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Sustainable: Diversity a key to growing the clean energy industry | Finance & Commerce


To be successful, the great clean energy transition now underway in Minnesota will need more robust engagement and better training opportunities for minority, female and veteran workers.

A Clean Energy Economy Minnesota (CEEM) report published earlier this year showed the industry is slightly more diverse than the state, with 72.5% of clean energy workers being white, 17.5% Hispanic and 11.3% one or more races. Yet industry leaders believe that the sector will grow 8% next year and likely continue that pattern for several years, leading to greater demand of workers that will have to come from nontraditional and Black, Indigenous, People of Color (BIPOC).

Just consider the weighty documents called “integrated resource plans” that publicly-owned energy companies file every few years with the Public Utilities Commission. For example, Xcel Energy’s long-range plan calls for the construction of thousands of megawatts of wind and solar. On a smaller scale, Minnesota Power, Otter Tail Power and even the cooperatively-owned Great River Energy have similarly aggressive plans to close coal plants and add solar, wind, battery storage and other resources.

State officials, labor leaders and clean energy companies prefer those jobs go to Minnesotans rather than people coming from out of state, which has happened on big energy jobs in the past. But without a larger workforce, that will be a challenging climb.

COVID-19 has slowed progress on the clean industry’s attempts to reach out to minorities, women and veterans. But bright spots are emerging, including a new training center in North Minneapolis and a training program expected to start next year in Ramsey County. In addition, wind and solar associations, along with clean energy organizations, have begun inclusion and equity initiatives. Other training classes are available at state colleges and through nonprofits.

Gregg Mast, executive director of CEEM, called the clean energy job growth “a bright spot in Minnesota’s economy for many years” and highlighted that the percentage of minorities in the industry “slightly exceeds” that of the overall workforce. But few women work in clean energy and that has become a persistent issue, he said.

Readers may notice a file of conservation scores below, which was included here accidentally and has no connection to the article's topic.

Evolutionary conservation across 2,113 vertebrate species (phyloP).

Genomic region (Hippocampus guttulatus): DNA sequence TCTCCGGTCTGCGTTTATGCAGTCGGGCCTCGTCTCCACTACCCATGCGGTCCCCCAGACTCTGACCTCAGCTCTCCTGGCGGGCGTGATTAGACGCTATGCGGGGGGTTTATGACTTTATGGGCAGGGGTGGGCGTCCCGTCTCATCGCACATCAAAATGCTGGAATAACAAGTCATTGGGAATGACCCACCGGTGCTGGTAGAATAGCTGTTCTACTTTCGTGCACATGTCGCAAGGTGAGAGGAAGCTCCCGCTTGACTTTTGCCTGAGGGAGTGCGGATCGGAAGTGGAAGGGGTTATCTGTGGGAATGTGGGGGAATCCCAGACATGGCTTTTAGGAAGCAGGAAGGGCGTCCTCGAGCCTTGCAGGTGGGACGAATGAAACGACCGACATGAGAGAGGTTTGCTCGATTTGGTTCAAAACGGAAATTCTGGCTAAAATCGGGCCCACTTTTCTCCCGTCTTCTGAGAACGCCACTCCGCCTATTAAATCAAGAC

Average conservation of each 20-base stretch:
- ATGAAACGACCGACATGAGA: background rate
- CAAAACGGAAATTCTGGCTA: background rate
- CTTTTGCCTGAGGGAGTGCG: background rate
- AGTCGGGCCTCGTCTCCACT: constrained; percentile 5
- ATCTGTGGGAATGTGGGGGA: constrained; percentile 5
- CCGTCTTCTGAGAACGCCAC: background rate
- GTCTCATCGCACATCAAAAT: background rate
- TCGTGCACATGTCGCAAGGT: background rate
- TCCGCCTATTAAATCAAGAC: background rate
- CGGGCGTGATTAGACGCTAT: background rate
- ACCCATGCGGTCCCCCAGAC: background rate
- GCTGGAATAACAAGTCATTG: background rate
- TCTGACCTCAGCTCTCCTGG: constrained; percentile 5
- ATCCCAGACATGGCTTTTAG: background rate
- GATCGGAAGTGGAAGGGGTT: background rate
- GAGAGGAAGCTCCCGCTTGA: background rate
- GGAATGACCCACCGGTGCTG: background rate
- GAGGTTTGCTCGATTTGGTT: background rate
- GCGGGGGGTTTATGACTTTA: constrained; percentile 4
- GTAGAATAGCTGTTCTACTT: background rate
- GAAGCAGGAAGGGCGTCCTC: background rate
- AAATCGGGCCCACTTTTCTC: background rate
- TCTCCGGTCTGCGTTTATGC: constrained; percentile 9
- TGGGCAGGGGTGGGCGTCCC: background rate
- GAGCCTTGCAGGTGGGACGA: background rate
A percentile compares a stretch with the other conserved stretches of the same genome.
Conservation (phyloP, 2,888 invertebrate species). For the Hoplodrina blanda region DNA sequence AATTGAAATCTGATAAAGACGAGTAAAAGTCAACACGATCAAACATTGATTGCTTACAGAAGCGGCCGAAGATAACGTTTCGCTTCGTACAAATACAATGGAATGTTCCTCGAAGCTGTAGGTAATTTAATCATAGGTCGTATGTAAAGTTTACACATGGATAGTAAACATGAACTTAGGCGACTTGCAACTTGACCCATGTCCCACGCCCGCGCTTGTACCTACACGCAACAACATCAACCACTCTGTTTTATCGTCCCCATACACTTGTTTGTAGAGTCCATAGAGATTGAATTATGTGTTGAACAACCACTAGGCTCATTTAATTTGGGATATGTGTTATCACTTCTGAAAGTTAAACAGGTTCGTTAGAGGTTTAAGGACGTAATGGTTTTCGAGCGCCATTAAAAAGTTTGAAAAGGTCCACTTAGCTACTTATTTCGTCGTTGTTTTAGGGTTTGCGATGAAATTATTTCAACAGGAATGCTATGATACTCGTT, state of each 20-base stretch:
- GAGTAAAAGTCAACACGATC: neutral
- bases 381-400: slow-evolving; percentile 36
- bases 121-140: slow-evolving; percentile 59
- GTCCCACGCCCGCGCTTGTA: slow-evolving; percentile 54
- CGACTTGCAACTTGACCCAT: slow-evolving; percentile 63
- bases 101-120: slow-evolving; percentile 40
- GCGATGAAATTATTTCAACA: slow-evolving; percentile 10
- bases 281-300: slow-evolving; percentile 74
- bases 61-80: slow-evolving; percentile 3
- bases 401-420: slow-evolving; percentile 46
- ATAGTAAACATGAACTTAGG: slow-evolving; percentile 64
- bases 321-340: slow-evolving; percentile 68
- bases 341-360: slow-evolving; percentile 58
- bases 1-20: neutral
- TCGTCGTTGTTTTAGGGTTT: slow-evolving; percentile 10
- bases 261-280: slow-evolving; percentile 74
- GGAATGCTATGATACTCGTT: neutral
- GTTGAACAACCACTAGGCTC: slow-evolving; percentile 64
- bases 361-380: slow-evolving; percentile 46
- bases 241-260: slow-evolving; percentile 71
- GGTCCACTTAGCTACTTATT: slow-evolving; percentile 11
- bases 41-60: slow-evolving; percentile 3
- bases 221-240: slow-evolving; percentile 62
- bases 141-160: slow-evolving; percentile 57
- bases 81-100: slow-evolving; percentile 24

Another challenge has been a lack of workers, with nine of 10 clean energy businesses reporting difficulty hiring staff. “To address this, we need to continue to attract people of all backgrounds and experiences to the industry,” he said. “Each person brings unique insights and skills to our shared work of decarbonizing all sectors of our economy. Supporting registered apprenticeships and investing in training and education programs that are accessible to everyone has never been more important.”

A recent luncheon panel discussion at the Gateway Solar Expo focused on diversifying the industry. Sponsored by the Minnesota Solar Energy Industries Association (MnSEIA), the two-day conference brought together the state’s solar leaders to hear experts speak on regulatory issues, new technology, market trends and other issues. The audience for the conference looked more inclusive than in past years, an encouraging sign of changing times.

One problem with training opportunities has been they rarely exist in neighborhoods that need it most. For example, Renewable Energy Partners founder, president and CEO Jamez Staples developed a clean energy training center in North Minneapolis because other options were miles away in the suburbs. The IBEW, an association of electrical workers, has a training facility in St. Michael and Century College has a program in White Bear Lake, he said.

This year Staples received a more than $2 million grant to finish building out his Regional Apprenticeship Training Center. He’s started Northgate Development to train adults and Minneapolis Public Schools’ students in skills required for the solar and clean energy industries. The building, formerly a state workforce center, sits at a location accessible by bus or car and in a neighborhood struggling with high unemployment.